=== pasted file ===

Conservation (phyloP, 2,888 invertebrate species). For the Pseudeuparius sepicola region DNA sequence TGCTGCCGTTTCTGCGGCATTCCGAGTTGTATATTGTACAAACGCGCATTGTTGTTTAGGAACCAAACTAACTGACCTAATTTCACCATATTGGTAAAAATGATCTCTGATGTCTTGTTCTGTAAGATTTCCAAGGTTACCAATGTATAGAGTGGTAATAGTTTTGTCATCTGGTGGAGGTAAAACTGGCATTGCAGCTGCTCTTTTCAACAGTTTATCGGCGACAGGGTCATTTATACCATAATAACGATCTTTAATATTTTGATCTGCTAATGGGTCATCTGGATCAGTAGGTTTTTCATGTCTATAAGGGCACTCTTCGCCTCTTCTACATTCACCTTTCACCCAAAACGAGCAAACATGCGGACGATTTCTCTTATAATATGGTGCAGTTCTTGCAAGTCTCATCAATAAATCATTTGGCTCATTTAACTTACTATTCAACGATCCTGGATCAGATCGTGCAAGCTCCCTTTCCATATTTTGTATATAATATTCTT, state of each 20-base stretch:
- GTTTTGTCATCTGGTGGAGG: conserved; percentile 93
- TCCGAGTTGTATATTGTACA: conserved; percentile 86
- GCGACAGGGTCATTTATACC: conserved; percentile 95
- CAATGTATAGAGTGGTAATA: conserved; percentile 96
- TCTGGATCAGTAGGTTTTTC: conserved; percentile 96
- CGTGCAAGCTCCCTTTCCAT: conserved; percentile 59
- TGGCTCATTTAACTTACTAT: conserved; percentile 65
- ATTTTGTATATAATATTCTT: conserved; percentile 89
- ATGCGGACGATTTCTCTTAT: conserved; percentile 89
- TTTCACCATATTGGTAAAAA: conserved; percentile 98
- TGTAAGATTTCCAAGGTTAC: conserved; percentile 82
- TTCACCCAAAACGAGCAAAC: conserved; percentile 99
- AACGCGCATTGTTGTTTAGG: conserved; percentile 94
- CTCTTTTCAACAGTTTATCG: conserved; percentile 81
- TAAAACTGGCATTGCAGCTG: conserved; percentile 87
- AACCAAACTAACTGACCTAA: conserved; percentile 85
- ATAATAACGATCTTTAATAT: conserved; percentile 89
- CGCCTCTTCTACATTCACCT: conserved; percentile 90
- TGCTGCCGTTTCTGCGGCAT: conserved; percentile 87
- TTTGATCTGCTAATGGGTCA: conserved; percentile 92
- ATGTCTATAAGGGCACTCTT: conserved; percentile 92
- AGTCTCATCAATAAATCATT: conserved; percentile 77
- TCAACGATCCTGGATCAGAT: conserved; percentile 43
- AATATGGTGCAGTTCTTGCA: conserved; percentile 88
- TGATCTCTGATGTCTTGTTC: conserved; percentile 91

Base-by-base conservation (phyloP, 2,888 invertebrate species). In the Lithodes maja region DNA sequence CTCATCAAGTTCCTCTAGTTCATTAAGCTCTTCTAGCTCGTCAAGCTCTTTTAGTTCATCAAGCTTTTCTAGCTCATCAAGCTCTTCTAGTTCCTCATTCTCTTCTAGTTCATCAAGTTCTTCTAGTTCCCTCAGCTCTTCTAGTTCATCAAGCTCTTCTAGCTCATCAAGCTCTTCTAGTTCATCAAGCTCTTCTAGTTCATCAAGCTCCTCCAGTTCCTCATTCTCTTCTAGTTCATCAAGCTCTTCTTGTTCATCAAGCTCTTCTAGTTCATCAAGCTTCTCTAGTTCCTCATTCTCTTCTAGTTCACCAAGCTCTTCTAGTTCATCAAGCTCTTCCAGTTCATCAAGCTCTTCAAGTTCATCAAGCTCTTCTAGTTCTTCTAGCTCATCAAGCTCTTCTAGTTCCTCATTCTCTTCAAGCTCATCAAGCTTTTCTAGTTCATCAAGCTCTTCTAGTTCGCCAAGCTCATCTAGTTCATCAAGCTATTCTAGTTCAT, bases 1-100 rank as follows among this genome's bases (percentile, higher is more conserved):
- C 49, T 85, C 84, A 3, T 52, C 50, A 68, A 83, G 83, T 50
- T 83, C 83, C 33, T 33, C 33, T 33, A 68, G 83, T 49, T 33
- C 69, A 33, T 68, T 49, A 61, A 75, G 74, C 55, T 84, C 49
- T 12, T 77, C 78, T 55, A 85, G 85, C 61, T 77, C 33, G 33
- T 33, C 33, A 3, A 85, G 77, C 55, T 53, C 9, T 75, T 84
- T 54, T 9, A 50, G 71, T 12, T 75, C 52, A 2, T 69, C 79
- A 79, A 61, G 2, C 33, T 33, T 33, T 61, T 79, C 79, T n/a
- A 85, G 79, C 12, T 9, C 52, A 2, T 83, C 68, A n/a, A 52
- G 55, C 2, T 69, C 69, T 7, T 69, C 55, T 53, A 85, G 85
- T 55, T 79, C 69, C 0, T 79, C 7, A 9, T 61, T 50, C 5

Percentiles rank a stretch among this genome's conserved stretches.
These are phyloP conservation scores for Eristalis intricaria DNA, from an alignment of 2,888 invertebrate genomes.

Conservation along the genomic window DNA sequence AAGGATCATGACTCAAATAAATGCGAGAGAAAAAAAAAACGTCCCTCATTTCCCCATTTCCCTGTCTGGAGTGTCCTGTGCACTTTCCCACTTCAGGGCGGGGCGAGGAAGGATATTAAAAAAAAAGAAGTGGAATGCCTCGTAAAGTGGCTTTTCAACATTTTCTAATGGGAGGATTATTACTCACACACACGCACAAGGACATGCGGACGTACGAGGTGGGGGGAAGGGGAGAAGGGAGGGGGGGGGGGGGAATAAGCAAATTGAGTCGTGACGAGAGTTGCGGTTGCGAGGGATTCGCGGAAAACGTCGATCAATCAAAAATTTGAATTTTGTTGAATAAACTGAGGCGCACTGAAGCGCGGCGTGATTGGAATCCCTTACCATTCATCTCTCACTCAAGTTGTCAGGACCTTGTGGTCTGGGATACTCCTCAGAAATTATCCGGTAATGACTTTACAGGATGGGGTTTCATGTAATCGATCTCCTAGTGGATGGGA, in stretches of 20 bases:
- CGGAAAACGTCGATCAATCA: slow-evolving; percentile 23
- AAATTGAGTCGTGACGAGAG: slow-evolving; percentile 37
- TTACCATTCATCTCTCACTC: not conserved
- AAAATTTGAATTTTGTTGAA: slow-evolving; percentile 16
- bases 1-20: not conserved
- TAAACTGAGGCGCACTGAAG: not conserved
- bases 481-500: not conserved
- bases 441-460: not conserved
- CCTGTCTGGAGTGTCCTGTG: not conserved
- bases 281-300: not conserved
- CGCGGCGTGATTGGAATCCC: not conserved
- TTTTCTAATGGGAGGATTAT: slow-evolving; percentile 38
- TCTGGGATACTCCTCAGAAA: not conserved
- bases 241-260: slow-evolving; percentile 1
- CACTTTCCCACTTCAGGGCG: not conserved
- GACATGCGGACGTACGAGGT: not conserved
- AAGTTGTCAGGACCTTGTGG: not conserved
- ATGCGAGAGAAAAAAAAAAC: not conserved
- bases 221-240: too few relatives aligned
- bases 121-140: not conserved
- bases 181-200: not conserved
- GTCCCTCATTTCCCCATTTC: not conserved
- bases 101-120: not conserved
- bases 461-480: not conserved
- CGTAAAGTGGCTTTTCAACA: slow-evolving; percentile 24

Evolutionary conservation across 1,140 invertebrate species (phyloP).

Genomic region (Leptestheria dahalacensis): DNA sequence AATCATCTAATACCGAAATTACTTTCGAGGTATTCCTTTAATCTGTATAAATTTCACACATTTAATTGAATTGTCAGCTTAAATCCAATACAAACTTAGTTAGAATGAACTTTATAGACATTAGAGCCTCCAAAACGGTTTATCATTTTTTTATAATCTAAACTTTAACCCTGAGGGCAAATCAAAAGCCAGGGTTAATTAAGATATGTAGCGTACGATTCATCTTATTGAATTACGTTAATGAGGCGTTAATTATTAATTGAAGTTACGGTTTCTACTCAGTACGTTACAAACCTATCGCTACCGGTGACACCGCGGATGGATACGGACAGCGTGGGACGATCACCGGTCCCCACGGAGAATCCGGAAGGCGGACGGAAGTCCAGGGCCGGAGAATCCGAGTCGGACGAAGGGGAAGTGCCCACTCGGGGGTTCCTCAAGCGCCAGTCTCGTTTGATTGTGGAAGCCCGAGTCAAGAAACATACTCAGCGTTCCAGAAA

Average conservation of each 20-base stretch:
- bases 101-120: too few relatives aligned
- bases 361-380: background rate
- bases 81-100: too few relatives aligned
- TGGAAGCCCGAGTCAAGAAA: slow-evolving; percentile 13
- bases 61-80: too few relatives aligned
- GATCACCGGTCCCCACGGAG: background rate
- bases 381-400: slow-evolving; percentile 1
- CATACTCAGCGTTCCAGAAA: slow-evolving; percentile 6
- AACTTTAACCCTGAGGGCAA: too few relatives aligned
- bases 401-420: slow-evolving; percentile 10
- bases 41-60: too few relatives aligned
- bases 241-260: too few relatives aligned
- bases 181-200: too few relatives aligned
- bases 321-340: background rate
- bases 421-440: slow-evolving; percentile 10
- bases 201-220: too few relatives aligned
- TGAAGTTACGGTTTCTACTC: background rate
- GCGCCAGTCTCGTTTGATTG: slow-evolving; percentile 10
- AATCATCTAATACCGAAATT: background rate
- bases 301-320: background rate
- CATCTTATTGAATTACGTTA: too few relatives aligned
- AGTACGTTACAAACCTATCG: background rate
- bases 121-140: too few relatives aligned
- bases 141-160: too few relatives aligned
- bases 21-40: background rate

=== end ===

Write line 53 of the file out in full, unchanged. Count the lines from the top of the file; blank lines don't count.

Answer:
- TCTGGGATACTCCTCAGAAA: not conserved